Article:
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The 9 types of people when it snows in Cincy

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Posted at 11:02 AM, Jan 20, 2016
and last updated 2016-01-20 14:25:56-05

We managed to get through the end of 2015 unscathed by weather, but it didn’t take long into the New Year before we’ve begun dealing with our annual winter nemesis – snow. And no matter how much we know it’s inevitable, we just can’t help ourselves from our usual hysteria.

In the interest of full disclosure, we at WCPO know we’re part of the equation. The media loves the excitement (and ratings/web traffic) of school closings, traffic snarls and the simple beauty of the white stuff. In all fairness, it is no doubt newsworthy.

Greater Cincinnati is the perfect place for the aforementioned hysteria – we’re far enough north that we can get a good amount of snow, but far enough south that it’s not a way of life. We have a mix of rural, suburban and urban terrain that’s just hilly enough to make things interesting.

So the question is: What do you become when the accumulation begins? Here are nine types of people Cincinnatians transform into when snow gets significant:

The Stocker Upper

Let’s get this one out of the way first since it’s well-documented and flat out cliché. The Stocker Upper is a punch line, but is all too real, rushing to their local Kroger to grab as much of the essentials as will fill their cart. They get home before the first flake hits and hunker down like a doomsday prepper. For some reason, milk and bread are the lifeblood of the Stocker Upper. They must really like cereal and PB&Js. Sure, the snow is cleared within a day and they end up with plenty of perishables wasting away in their fridge, but it’s worth it for the peace of mind in knowing that this could have been the big one and they were ready.

The White Knuckler

Another obvious one, the White Knuckler is paralyzed by fear when it comes to snow, so they do the only logical thing – hop in the car and hit the road. They will drive as slow as it takes to maintain their sense of safety, even if it’s at the peril of their fellow drivers. They like to throw on the hazard lights to tell others, “Hey, I can’t handle this, so I suggest you just back off, pal.” When they reach their destination, they will regale their co-workers or family members with tales of their harrowing journey, whether anyone’s interested or not. Godspeed, White Knuckler.

The Four-Wheel-Driver

This rugged individual is the polar opposite of the White Knuckler. Armed with their high-priced SUV or foreign luxury sedan, they fear no snow and will prove it to you by sticking to the normal speeds they would drive on a perfectly dry day. They welcome these moments, to prove their purchase was worth it for three to four days per year. You can throw on those hazards all you want, Knuckler, Four-Wheel-Driver will just go around. Nice try.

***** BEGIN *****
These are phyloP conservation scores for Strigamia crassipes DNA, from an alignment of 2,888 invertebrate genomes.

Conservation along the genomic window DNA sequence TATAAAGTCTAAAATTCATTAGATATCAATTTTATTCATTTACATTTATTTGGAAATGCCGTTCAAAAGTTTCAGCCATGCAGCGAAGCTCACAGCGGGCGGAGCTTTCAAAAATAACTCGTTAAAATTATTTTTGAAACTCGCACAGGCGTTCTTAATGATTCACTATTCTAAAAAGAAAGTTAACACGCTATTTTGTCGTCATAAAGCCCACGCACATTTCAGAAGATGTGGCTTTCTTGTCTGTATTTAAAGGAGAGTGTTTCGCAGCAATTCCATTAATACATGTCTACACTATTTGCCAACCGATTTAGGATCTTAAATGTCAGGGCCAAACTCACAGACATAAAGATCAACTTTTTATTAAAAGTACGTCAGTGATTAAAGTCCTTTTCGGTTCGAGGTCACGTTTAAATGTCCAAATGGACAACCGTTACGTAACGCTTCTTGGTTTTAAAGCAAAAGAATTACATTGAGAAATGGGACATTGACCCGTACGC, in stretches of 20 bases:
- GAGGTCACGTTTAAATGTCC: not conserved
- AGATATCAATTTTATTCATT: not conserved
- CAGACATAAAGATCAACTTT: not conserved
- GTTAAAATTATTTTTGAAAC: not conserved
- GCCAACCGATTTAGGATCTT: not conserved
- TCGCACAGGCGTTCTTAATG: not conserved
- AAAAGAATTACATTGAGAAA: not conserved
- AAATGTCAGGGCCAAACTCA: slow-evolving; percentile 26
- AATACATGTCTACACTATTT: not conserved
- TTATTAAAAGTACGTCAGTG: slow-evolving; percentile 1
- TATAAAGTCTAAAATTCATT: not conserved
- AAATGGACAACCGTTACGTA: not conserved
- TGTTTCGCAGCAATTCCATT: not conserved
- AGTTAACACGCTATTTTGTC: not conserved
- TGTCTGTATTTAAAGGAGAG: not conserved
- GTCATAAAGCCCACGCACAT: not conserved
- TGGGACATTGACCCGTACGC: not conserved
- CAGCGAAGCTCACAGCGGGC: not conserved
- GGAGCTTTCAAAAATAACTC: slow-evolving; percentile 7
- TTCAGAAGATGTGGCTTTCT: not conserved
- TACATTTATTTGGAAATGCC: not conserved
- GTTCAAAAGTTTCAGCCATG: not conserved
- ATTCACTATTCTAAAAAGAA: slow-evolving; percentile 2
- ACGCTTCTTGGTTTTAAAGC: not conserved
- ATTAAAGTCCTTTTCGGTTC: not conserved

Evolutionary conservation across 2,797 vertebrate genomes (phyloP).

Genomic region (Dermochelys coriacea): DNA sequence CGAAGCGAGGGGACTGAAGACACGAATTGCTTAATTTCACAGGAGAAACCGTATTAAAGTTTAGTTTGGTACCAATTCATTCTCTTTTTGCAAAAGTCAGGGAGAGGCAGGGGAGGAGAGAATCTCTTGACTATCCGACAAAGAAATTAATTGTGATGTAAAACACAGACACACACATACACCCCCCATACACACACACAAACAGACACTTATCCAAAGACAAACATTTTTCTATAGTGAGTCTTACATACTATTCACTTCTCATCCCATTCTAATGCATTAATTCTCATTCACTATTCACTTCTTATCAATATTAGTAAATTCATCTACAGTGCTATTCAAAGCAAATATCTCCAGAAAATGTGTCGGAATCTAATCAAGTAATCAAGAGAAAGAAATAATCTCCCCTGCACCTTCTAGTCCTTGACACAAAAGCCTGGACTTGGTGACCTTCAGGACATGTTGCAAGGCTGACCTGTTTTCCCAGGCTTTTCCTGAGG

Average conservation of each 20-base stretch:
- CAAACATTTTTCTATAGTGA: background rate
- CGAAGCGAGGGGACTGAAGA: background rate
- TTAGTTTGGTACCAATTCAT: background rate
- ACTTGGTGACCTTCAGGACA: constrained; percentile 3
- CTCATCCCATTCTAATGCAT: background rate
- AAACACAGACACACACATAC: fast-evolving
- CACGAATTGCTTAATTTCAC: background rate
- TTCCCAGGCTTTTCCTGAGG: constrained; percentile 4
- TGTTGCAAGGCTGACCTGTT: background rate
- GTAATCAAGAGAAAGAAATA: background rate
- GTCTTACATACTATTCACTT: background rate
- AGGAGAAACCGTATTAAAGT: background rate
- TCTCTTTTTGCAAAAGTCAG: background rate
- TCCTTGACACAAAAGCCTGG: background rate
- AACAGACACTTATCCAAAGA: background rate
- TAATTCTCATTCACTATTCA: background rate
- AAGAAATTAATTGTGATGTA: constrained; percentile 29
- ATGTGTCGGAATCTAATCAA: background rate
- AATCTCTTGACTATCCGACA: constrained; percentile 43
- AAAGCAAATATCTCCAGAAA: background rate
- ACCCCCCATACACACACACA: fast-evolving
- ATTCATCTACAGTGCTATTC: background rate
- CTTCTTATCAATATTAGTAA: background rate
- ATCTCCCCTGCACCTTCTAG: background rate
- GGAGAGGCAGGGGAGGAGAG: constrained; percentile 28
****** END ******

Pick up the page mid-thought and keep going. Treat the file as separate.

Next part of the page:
The Northerner

This individual could be confused with the Four-Wheel-Driver, but there is a difference. They have lived in Buffalo or Minneapolis or Chicago and they know snow. They don’t need four-wheel drive because they could navigate a six-inch dusting on a moped. What they don’t understand is why you’re making a big deal out of it. Like the old man who used to walk to school 10 miles each way uphill, they’ve had it worse than you and they just dealt with it. Two inches of snow? Big deal, The Northerner wore shorts and rollerbladed to work on days like that. The Northerner doesn’t get you or your lifestyle and wants you to stop your whining.

The Southerner

Ah, sweet, sweet Southerner. They are obviously the antithesis of The Northerner, but they’re also not necessarily the White Knuckler. They came from Florida, Texas or Arizona and are just fascinated by the sight of snow. They’re like babies, totally unaware of the dangers that surround them and perfectly happy to live and learn. Give them a few years and they’ll fall into one of the other categories, but for now they just want to know what it’s like to go sledding or make a snow angel. They’re naive but lovable.

Captain Snow Day

This is a person with the luxury of working at home, or even better, works someplace that closes when the weather is bad. So they’re right there with their kids crossing their fingers the night before that the call to close will come in the morning. They have no reason to hate snow because it just means snowball fights with the kids, hot cocoa and Netflix binge-watching. It’s good to be Captain Snow Day.

The Shoveler

The Shoveler is a noble and obsessive-compulsive type who can’t wait to start clearing the sidewalks and driveway. In the summertime, they transform into The Mower and in the fall they’re The Raker. Not sure what they do in spring, perhaps they take a vacation to somewhere where there’s snow. This do-gooder will handle the whole street if they’re allowed, cleaning up diligently like a snail eating grime off an aquarium wall. And if more comes down the next day, they’re right back at it. And if you ever want to make their day, buy them a snow-blower and sit back and enjoy the show.

The Diligent One

They work at a job that can’t close, no matter how bad things get. They do what they have to do and make sure everyone knows what a martyr they are. Oh how they envy Captain Snow Day, but that wasn’t their calling in life. They do get the satisfaction of knowing that their heroic bravery trumps everyone else and they sleep well at night… then get up early again to scrape the snow off their car to do it all over again.

The Cynic

This person complains about everyone’s obsession with the snow, but as a result, ironically becomes obsessed with it themselves. Rather than ignore the chaos, they just want to complain about it and in the end become the one who is talking most about it. Some might say this column is a perfect example of The Cynic. Hard to argue with that.

So which one are you?